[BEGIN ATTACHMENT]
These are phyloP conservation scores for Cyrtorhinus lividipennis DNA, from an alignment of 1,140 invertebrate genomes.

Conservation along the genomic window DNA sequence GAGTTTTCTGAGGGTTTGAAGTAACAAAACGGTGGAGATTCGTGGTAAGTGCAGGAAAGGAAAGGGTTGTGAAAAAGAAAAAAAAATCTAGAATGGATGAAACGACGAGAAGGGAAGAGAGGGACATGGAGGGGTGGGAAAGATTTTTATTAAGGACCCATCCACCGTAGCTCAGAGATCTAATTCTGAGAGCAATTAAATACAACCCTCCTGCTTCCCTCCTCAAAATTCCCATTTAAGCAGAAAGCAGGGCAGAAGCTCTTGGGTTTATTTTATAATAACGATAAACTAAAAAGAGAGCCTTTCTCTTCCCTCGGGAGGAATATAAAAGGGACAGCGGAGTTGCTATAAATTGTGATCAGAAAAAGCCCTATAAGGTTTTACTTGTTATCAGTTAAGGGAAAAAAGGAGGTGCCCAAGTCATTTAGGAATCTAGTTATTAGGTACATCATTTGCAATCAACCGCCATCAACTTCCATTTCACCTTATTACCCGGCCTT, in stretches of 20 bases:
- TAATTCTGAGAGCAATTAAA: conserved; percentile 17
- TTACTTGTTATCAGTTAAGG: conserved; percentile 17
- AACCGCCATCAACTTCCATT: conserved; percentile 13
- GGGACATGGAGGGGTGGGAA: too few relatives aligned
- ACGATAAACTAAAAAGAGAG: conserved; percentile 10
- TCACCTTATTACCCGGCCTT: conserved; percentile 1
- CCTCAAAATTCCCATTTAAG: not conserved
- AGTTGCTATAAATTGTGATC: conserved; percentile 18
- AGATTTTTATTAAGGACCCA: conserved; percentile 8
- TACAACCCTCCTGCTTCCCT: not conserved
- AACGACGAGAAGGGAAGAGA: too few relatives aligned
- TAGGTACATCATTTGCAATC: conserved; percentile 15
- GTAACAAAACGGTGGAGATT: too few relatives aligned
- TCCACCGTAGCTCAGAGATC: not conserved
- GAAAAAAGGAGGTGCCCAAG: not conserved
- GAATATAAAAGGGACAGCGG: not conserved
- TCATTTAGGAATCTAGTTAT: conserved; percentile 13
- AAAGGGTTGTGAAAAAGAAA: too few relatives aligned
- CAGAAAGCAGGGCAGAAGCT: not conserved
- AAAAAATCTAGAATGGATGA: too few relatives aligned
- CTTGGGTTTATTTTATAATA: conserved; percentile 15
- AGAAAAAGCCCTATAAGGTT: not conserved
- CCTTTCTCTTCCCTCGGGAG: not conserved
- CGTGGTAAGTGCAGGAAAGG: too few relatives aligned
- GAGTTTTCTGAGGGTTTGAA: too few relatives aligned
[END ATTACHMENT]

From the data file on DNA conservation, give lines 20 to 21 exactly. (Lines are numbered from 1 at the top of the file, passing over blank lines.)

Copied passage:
- AAAGGGTTGTGAAAAAGAAA: too few relatives aligned
- CAGAAAGCAGGGCAGAAGCT: not conserved